The Virginia House of Delegates has a blueprint for how it hopes to improve school safety during the upcoming General Assembly session.
A special committee appointed by Speaker Kirk Cox, R-Colonial Heights, after February’s deadly school shooting in Florida agreed to a set of 24 recommendations Wednesday that it will take up in January when the full legislature convenes.
“It gives us a nice template to go by and make progress this session,” Cox said Wednesday on the campus of James Madison University, where the committee held its final meeting.
Included in the group’s recommendations was an endorsement of increasing funding for more school resource officers, more time spent by counselors with students, and creating a mental health and suicide prevention tip line, among others.
While champions of the effort to boost funding for school resource officers — better known as SROs — say officers are best equipped to handle school threats, critics say their presence leads to more suspensions and arrests, specifically for students of color.
“The Commonwealth does not need to place more law enforcement officers in schools,” Amy Woolard, the policy coordinator and an attorney at the Legal Aid Justice Center, wrote in a letter to the committee that was co-signed by 25 other organizations.
Woolard said Wednesday: “Investing in school support staff relevant to and certified to address the deep needs of students will both take unnecessary pressures off of teachers and allow them to teach, and alleviate the confusion and sometimes improper responses when SROs attempt to stand in as mental health professionals.”
Of Virginia’s 133 school districts, 127 already employ school resource officers, with 57 percent of schools having an SRO. The vast majority of SROs are in middle and high schools.
The committee wants the state to pay for 44 new SRO positions — police officers employed by the local law enforcement agency to work in schools — at a cost of $1.76 million. The state has set aside $1.3 million each year since 2014 to help divisions deploy the officers through a grant program established in 1999.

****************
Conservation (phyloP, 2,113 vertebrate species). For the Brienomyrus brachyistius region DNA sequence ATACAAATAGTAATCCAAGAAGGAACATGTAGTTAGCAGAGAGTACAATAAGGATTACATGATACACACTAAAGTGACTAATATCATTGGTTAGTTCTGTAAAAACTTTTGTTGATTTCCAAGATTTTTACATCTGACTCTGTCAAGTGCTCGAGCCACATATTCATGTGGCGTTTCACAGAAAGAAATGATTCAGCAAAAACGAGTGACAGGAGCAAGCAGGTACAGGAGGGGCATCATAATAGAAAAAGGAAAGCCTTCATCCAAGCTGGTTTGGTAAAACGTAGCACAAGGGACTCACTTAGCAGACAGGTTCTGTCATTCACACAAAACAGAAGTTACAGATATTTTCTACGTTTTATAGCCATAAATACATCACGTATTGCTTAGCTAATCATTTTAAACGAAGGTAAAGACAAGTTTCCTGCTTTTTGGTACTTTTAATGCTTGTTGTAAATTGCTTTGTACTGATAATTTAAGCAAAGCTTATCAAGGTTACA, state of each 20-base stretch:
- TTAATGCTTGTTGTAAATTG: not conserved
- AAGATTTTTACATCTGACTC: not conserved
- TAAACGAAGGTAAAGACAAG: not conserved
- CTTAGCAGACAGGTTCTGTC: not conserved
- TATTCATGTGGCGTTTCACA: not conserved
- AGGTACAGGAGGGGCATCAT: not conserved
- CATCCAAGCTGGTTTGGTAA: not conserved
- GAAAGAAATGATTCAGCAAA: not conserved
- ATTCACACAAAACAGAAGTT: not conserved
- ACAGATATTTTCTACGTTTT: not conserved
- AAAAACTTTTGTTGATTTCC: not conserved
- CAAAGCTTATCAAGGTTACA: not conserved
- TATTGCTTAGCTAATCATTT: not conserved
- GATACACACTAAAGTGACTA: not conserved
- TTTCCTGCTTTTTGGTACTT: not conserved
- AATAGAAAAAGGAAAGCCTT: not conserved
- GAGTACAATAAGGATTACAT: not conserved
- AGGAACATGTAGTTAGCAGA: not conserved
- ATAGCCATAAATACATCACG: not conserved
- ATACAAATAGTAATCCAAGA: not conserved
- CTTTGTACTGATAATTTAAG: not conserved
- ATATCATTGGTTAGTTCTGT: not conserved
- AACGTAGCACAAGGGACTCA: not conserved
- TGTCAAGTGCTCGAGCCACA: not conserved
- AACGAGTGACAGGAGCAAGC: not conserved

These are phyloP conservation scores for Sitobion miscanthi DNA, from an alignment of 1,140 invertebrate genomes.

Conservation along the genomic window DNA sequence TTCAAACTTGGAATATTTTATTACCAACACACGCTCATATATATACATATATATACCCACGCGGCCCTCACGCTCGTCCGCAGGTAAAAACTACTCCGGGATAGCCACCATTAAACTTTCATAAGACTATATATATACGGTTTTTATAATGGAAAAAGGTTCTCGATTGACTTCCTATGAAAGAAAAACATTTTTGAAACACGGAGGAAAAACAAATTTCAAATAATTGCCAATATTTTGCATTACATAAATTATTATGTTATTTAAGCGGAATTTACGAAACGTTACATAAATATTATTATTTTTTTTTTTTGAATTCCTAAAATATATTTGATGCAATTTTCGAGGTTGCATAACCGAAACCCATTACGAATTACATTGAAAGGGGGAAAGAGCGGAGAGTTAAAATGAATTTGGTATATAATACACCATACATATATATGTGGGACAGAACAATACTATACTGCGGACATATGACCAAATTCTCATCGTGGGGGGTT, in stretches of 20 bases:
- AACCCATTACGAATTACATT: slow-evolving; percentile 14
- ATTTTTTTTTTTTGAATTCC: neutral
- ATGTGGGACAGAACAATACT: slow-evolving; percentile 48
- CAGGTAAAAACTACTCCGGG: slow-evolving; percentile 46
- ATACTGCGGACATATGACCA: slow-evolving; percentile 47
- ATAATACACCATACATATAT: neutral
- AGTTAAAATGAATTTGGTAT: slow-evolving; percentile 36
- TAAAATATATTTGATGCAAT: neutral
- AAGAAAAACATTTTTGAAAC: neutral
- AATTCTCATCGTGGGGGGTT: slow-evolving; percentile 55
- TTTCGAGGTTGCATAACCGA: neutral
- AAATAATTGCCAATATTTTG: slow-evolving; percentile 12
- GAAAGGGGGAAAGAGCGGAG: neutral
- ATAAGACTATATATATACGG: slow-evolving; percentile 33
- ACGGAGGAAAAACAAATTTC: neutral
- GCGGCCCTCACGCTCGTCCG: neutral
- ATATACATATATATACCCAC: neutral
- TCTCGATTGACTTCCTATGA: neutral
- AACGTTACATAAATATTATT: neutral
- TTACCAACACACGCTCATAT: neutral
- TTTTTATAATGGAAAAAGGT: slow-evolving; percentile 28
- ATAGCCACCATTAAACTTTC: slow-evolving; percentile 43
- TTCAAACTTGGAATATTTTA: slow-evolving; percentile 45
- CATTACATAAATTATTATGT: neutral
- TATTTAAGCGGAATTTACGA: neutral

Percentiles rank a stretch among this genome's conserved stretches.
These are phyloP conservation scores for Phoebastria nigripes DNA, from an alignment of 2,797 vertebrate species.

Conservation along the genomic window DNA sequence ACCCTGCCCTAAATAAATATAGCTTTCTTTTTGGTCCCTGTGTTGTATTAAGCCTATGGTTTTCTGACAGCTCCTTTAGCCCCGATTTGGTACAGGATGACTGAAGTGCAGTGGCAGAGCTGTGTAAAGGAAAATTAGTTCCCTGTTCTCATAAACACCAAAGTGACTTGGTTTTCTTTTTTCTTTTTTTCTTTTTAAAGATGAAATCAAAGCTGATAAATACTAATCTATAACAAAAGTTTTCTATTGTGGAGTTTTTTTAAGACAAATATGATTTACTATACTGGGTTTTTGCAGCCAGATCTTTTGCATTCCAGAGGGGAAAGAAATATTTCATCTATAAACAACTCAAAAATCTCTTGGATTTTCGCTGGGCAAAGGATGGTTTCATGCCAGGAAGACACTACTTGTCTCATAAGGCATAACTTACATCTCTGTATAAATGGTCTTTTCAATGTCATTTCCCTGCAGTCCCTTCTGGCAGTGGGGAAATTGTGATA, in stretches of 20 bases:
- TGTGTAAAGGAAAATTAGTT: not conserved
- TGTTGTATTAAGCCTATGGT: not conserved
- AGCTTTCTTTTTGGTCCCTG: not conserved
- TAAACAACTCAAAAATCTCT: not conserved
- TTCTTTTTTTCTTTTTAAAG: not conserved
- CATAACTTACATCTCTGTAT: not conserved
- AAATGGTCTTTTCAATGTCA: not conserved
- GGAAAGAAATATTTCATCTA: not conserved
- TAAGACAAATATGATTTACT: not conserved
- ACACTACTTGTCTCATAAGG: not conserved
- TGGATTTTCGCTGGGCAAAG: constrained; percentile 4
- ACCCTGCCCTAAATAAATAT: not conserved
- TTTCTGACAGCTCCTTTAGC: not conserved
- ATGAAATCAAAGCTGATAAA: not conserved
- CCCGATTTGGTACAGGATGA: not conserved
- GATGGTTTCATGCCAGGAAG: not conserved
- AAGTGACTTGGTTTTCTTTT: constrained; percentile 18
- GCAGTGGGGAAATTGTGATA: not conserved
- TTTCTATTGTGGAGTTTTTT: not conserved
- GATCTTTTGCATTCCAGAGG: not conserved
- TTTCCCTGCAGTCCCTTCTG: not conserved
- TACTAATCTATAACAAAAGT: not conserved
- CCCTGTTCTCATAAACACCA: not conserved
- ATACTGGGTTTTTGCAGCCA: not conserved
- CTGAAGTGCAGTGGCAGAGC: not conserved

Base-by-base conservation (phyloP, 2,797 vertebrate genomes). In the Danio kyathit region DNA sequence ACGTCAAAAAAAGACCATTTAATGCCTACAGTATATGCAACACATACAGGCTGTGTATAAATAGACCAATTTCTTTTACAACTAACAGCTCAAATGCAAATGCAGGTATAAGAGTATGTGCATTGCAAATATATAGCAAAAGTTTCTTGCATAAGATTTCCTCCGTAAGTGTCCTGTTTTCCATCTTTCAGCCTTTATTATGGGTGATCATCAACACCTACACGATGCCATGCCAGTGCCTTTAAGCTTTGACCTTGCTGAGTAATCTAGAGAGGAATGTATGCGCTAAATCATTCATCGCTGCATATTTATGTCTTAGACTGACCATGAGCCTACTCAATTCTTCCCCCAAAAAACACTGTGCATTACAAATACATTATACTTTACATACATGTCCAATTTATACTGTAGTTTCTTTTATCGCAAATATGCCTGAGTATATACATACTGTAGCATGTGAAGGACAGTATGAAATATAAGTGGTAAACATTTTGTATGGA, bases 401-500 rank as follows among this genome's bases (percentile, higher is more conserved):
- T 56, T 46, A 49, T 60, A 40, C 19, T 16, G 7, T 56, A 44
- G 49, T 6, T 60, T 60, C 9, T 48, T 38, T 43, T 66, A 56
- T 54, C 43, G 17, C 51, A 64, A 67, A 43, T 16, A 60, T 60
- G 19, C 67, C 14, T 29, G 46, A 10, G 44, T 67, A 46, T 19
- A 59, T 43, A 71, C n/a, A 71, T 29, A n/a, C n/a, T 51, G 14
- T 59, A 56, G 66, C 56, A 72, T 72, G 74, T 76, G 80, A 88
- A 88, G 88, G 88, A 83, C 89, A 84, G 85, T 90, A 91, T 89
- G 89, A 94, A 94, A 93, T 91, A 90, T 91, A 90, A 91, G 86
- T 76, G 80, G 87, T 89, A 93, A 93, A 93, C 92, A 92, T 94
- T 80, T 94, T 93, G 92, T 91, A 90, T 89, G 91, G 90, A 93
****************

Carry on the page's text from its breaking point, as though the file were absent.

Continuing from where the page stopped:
“That probably does as much good as anything,” Cox said, of helping fund the officers, after the meeting.
He added that it’s important for the officers to be integrated in school communities and build strong relationships with students.
Robert Boyd, the executive director of Secure Schools Alliance, a Delaware-based advocacy group that works on school safety research and legislation, said SROs should be carefully trained and invested in the schools they’re in.
“It’s a calling, just like teaching,” Boyd said. “Police officers that want to be in schools need to be involved in what we’re now calling relationship-based policing.
“They ought to be involved in the everyday life of a school. They’re not just there to enforce the law — they’re really there to have this relationship-based policing with our youngest citizens.”
A separate recommendation would allow retired police officers to serve full time as SROs and continue receiving retirement money, something they can’t currently do. An initial recommendation to allow private schools to apply for and receive SRO grant money was not part of the final package endorsed by the committee.
After the Parkland, Fla., shooting and in the midst of the deadliest academic year for school shootings in recent decades, elected officials across the state and country convened groups to figure out how to keep students safe .
Many concluded that more school-based officers are needed.
“It’s not just a cop in a school,” said Mo Canady, the executive director of the National Association of School Resource Officers. “They’re there to work with the school, not against the school.”
A Chesterfield County task force agreed, recommending an increase in SROs as part of its package of suggestions that are set to be presented to the county School Board in December.
Jackie Ruiz, a Chesterfield parent, said police don’t have a place in schools.
“This plan will only fan the flames of hate and discrimination and perpetuate the lie that violence could stop violence,” she said.
A report released last month from the Virginia-based nonprofit Legal Aid Justice Center showed that black students in Virginia were suspended at rates five times higher than Hispanic and white students during the 2016-17 academic year.
“The most important action the General Assembly could take this session for all students and school staff is to invest in the types of prevention and intervention efforts proven to address student needs as early and comprehensively as possible — to be proactive rather than reactive — and school support staff are best positioned to provide those supports,” said Woolard, the center’s policy coordinator.
The committee’s recommendations will be part of a final report from Cox and will need to be introduced as legislation.